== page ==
FedEx faces more charges over shipping of illegal prescription drugs

FedEx faces more charges over shipping of illegal prescription drugs

FedEx has had additional charges filed against it by the US federal government in connection to the shipping of illegal prescription drugs from online pharmacies. Charges filed on Thursday accused the Memphis-based express delivery giant of conspiracy to launder money, specifically with regard to the payment for shipping items on behalf of two groups of illegal online pharmacies.

The fresh indictment from a San Francisco grand jury superseded last month’s indictment, which was already threatening FedEx with fines of more than $1.6bn for its role in the distribution of prescription drugs to householders without prescriptions.

FedEx denies the fresh charges as it did the original indictment, and said on Friday that the fresh charges related simply to the way customers paid for its services.

Patrick Fitzgerald, the FedEx senior vice president for marketing and communications, said: “FedEx, of course, requires customers to pay for our services. The collect on delivery service referenced in the indictment is available to all of our millions of FedEx Express customers.”


The case follows a nine-year investigation into the use of online pharmacies by householders buying prescription drugs without having prescriptions to do so.

The incidents stretch back to 1998, covering drugs including amphetamine-like diet pills and valium, but charges claim that FedEx was warned about the issue back in 2004.

FedEx has said its policy was to refuse to ship items on behalf of companies listed by US drug enforcement authorities as engaging in illegal activity, but that government officials had not provided such a list.

The shipping giant believes the lawsuit could test the entire concept of privacy within the business of shipping, leveling the carrier legal responsibility for the contents of packages being transported.

Rivals UPS were also investigated by the federal government over the issue of illegal online pharmacies, but settled with the Department of Justice in return for a $40m fine and admissions that its sales staff had sought business from illegal online pharmacies.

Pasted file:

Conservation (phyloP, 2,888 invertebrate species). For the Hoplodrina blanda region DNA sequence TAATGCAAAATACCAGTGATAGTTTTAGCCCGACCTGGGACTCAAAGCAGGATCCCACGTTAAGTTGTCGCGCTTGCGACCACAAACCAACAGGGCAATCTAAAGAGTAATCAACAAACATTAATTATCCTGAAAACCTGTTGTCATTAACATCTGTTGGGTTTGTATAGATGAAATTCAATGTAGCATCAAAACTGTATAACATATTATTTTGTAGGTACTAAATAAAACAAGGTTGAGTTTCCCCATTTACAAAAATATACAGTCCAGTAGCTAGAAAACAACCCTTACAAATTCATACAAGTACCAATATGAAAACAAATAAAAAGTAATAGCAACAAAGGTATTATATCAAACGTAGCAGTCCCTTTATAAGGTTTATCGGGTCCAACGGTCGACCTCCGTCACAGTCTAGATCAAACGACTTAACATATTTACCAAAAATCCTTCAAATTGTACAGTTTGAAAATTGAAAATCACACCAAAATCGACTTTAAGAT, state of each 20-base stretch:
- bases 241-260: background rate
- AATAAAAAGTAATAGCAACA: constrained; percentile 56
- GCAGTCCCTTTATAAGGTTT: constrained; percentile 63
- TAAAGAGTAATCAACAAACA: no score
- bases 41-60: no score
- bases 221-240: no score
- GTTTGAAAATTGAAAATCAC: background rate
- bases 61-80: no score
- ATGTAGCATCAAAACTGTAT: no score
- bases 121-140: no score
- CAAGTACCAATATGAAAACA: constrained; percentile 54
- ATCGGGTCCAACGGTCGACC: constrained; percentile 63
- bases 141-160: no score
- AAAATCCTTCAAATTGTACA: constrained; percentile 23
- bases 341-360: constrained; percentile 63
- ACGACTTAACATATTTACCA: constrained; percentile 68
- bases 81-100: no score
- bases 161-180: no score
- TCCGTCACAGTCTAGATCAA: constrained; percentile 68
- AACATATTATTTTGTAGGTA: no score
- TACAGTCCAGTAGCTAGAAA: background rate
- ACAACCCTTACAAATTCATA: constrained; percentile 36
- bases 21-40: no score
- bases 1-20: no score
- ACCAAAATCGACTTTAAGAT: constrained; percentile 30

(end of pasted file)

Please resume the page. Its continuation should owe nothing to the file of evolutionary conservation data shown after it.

“Money laundering”

The money laundering charges relate to incidents from 2000 to 2008, where it is claimed FedEx conducted financial transactions involving the proceeds of unlawful activity. The grand jury asserts that the money the Internet pharmacies paid FedEx for the shipping activities came from the illegal sale of prescription drugs.

Some of the charges related to FedEx collecting payment for the packages from Internet pharmacies from the recipients of the packages through its cash-on-delivery service, claiming FedEx knew it was collecting money for prescription drugs without a prescribing physician being involved.

As with previous indictments, the money laundering charges see FedEx liable, potentially, to pay penalties worth twice what it is claimed the company made from the illegal online pharmacies, $820m.

“Not guilty”

Fitzgerald said FedEx was innocent of all of the charges filed in the case.

“We will plead not guilty,” he said on Friday in a statement to the media. “We will continue to defend against this attack on the integrity of FedEx. We continue to ask for a list of all internet pharmacies engaging in illegal activity so we can turn off shipping for those companies immediately. We have asked for a list, and they have sent us indictments.”

Fitzgerald added that the issue of illegal online pharmacies, and its role in prescription drug abuse, was a “problem that needs to be solved”.

He said FedEx was ready to work with law enforcement to tackle the issue, but insisted: “the responsibility to monitor, regulate or police the activities of doctors and pharmacists lies with licensing, regulatory and law enforcement authorities, not shipping companies.”

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